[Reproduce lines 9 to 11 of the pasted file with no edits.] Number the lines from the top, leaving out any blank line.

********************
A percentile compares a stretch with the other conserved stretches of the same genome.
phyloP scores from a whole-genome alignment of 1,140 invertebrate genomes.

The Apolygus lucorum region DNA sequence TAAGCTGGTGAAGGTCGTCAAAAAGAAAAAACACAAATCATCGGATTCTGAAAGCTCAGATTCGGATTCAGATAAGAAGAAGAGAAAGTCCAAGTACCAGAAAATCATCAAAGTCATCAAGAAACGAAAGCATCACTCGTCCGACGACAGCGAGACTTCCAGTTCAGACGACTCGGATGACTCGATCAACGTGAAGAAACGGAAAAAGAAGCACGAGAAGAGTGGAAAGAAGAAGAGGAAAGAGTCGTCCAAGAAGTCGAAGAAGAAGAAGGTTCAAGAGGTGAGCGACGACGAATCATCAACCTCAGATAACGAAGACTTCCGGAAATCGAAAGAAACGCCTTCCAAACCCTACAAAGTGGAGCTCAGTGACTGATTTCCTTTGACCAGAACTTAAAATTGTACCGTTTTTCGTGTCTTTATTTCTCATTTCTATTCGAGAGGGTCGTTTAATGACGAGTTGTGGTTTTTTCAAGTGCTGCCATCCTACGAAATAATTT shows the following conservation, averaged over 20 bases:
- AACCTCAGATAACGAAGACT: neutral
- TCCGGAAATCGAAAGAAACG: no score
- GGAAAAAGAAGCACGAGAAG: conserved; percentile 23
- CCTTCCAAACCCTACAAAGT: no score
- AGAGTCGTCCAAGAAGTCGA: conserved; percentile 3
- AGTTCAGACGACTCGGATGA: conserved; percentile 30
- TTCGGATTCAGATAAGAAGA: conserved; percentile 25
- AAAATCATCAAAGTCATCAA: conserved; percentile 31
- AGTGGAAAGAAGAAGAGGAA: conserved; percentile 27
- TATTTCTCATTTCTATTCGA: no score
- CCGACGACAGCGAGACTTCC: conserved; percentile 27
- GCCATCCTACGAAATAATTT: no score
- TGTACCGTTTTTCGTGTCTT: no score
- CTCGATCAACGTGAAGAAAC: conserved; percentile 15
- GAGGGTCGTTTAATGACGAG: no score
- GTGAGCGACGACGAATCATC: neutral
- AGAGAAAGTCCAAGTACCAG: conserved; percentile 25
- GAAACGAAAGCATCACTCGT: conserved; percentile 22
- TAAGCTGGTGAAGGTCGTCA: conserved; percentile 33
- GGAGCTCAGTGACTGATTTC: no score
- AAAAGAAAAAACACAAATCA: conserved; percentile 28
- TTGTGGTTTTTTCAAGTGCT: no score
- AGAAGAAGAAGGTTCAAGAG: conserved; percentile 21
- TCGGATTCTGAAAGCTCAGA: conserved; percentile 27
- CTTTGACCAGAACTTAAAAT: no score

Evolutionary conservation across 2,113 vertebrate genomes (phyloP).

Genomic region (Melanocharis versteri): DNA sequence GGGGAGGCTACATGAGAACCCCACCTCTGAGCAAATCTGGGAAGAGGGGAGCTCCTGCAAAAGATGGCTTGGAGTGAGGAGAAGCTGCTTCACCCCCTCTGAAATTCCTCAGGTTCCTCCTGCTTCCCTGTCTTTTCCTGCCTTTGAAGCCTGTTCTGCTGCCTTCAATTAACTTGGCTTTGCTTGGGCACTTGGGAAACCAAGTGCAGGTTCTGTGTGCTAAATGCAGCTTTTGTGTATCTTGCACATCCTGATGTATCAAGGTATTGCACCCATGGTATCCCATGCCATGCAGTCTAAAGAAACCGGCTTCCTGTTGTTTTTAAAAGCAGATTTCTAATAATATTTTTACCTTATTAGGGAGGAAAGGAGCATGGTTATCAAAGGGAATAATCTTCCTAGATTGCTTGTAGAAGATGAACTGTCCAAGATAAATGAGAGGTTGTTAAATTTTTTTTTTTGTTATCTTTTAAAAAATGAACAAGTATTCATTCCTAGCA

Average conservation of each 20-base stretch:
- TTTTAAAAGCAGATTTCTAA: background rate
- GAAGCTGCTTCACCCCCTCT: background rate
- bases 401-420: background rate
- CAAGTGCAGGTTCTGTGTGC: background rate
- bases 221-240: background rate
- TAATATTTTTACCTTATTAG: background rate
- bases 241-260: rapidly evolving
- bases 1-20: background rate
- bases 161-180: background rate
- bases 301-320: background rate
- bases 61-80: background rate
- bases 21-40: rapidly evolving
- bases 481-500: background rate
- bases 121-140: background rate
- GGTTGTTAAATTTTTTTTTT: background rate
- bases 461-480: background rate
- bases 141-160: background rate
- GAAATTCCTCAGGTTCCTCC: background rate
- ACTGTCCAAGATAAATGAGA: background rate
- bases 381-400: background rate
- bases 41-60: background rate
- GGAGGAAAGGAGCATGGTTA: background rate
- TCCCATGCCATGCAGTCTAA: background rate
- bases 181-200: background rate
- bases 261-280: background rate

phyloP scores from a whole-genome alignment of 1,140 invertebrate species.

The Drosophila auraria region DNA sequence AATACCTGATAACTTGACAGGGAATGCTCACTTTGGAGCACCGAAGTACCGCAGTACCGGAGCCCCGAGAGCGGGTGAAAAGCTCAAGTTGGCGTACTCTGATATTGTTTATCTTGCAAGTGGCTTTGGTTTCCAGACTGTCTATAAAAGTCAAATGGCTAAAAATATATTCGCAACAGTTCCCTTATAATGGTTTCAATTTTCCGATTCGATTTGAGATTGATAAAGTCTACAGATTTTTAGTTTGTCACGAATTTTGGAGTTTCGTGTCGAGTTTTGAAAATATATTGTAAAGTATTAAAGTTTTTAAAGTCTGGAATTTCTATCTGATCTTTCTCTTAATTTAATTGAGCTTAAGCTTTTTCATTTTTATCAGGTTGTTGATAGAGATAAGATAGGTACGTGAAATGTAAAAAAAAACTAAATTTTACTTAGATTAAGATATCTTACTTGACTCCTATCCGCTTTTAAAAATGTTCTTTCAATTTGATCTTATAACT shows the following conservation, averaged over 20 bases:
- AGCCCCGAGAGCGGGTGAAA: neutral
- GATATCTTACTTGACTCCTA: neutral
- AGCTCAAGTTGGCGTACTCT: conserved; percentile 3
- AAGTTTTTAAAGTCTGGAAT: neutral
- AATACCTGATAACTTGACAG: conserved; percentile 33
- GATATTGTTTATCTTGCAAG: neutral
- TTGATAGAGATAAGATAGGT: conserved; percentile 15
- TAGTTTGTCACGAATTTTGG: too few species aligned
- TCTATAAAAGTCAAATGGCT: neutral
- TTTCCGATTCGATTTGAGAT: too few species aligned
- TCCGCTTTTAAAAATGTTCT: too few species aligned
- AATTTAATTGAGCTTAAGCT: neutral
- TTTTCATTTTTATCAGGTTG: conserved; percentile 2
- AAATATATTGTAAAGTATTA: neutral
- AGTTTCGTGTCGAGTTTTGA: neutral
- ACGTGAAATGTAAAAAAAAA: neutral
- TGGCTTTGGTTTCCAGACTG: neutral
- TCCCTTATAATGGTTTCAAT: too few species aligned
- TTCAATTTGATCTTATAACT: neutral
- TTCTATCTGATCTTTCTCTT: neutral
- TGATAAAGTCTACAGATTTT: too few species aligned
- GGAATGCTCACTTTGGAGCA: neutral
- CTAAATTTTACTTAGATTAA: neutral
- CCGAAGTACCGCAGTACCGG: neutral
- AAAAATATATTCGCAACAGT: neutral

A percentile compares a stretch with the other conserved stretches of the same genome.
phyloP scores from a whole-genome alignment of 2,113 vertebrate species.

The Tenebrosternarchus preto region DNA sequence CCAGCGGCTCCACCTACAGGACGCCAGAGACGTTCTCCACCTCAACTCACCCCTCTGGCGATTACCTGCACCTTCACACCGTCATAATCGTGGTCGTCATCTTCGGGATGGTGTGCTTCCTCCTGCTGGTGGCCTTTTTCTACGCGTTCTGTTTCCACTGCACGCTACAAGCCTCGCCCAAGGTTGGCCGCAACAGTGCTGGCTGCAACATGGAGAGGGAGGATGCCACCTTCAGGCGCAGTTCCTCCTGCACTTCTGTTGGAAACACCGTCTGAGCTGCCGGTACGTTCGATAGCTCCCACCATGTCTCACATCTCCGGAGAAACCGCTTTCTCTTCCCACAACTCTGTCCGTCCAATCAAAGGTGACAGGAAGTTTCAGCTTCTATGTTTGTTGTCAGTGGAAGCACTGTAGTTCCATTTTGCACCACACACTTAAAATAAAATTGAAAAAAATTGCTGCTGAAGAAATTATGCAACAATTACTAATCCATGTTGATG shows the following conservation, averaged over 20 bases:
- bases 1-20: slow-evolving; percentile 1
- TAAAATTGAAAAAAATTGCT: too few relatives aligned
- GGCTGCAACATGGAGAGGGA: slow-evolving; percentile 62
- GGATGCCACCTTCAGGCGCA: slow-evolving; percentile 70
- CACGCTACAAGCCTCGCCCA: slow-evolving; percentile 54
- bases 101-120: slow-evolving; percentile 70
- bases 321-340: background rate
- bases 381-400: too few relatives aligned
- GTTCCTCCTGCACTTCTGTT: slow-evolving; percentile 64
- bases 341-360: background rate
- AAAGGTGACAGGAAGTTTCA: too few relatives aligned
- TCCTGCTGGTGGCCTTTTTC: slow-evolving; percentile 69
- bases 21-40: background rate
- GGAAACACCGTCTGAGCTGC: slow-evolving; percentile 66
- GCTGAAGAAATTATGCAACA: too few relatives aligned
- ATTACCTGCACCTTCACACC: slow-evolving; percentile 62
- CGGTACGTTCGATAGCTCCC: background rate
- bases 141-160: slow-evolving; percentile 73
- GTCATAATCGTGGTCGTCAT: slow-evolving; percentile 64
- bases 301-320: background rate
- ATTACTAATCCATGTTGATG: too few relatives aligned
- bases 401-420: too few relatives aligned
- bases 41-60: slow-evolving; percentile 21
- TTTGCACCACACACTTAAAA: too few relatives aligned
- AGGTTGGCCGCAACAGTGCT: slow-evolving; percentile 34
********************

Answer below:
- AGTTCAGACGACTCGGATGA: conserved; percentile 30
- TTCGGATTCAGATAAGAAGA: conserved; percentile 25
- AAAATCATCAAAGTCATCAA: conserved; percentile 31